Tiffani Faison and I both grew up in the same town in Sonoma County, California. While we just missed each other, she admits that the years of her youth were spent the same way as mine were: drinking in empty pastures and vineyards. After we spend a moment reminiscing in her Fenway barbecue joint, Sweet Cheeks Q
, she tells me about her upcoming appearance at MassEquality's Taste of Provincetown fundraiser, what junk food she can't stop eating, and why Boston chefs need to keep pushing the envelope.
SO TELL ME ABOUT TASTE OF PROVINCETOWN THIS YEAR. I'm excited for it! Right now, I think people think it's time to take a breath, since the president came out in support of gay marriage and all, but we really have to keep pushing! We're so close on so many levels. This year I'm emceeing/refereeing a competition between a few chefs. Last year, I asked them for their signature dish on their menus, and then they each got an envelope with someone else's dish, and had to make it into a sandwich.
I FEEL LIKE IT'D BE TONS OF FUN TO COME UP WITH WEIRD CHALLENGES LIKE THAT AFTER YOU'VE BEEN THROUGH SO MANY OF THEM. WHAT WAS THE WORST ONE YOU HAD TO DO ON TOP CHEF? The eight-minute Quickfire, definitely. They had us come into the kitchen, and Tom [Colicchio] was there by himself. The challenge was: as long as it took him to finish his dish, we had the same amount of time to finish ours. He knew where everything was, and didn't have to share space with anyone! Keep in mind on that season you had all these gigantic guys . . . we had a lot of safety conversations before and it didn't matter. It was heinous.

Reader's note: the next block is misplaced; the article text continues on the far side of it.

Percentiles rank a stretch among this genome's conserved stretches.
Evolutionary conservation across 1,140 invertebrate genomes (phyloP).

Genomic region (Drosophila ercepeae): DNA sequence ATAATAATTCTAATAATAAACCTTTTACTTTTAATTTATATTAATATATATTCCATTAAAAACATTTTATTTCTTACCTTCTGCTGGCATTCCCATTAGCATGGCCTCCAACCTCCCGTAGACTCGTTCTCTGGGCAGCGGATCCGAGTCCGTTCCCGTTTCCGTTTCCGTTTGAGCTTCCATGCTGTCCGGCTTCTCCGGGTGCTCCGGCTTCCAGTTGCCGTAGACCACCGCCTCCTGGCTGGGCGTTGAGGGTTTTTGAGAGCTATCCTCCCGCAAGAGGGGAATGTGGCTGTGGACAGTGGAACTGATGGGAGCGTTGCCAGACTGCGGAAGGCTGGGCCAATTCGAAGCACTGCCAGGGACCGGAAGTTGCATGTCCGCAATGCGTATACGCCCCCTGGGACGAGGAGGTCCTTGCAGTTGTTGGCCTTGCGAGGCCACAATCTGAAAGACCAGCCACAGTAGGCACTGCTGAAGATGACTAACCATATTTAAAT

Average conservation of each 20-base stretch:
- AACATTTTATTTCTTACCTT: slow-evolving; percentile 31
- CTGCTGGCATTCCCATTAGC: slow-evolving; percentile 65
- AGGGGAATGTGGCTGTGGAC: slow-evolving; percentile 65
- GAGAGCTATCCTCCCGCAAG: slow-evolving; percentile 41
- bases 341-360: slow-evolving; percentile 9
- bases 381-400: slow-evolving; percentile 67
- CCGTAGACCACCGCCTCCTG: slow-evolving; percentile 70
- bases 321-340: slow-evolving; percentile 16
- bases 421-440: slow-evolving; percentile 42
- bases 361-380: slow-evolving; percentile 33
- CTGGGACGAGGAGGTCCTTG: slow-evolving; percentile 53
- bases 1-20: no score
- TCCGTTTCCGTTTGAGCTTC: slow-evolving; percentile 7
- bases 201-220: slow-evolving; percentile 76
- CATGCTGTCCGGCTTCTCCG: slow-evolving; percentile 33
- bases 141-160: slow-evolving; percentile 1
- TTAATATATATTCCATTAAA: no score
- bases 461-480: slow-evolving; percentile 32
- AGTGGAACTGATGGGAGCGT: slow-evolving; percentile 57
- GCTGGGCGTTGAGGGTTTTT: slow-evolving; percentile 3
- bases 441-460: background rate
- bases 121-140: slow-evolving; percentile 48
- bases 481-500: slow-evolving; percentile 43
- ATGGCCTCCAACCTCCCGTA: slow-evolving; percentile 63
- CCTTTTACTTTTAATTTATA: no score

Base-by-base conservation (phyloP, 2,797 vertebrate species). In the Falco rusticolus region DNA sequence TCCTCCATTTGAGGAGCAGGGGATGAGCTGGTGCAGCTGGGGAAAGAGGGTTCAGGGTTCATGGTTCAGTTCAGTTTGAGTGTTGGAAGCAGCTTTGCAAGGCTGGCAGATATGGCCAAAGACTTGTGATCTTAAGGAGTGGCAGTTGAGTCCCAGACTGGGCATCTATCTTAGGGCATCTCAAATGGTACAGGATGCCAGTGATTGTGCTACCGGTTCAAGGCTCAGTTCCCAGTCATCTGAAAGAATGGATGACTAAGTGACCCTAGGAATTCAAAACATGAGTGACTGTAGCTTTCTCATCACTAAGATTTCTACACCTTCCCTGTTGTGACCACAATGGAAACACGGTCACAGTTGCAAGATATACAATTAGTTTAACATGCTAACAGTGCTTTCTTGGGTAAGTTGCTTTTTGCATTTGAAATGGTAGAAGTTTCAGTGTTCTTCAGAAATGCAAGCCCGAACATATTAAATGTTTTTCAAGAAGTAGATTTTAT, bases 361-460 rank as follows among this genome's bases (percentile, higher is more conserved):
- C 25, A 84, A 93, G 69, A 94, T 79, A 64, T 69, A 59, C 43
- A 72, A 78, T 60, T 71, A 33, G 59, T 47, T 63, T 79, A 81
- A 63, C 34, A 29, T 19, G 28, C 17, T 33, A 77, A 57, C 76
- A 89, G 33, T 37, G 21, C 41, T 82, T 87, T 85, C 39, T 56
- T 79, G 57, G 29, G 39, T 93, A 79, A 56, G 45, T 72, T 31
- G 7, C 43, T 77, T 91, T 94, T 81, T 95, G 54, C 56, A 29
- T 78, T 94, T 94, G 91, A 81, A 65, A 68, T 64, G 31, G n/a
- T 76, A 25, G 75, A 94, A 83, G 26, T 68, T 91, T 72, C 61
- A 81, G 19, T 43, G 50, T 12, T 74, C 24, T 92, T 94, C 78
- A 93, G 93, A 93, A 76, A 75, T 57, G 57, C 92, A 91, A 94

YOU'VE BEEN COOKING IN BOSTON SINCE 2001. HAVE YOU NOTICED A PALPABLE SEA CHANGE IN HOW BOSTON DINERS ARE EATING? Sure, yeah. I think the amount of people going out to eat is higher, and the level of knowledge people bring to the table is higher. I would love to say yes, it's changed completely, but it really hasn't. I really think we're still a city that's pretty conservative around our food choices and our restaurant choices, and I'm not sure there have been enough chefs pushing that hard enough.
WHAT WOULD THAT LOOK LIKE? Not that things have to be highly conceptual, but maybe more focused. We tend to be a city that wants to be "all things for all people" at every restaurant, and I think that becomes dangerous. Even with [Sweet Cheeks], I got a lot of questions like, "Why don't you have a green salad, or a Caesar salad, or a burger?" Because that's not what we are, that's why. You just see this "casual American" thing everywhere, and it's just different riffs on the same thing. Yes, some of it is very good, but some of it is just tired.
HOW IS THE SWEET CHEEKS KITCHEN DIFFERENT FROM ANY OTHER KITCHENS THAT YOU'VE WORKED IN? Aside from the fact that it's mine? [Laughs.] It's completely different, actually. Our focus is consistency. So if you come in and you have the brisket, and then you come back and want the same brisket you had last time, you can get it. And that's not something that you can just hit, and it stays that way forever. Tim Cushman [of O Ya] always used to say restaurants are like ships, always veering off course, and it's your job to steer it back.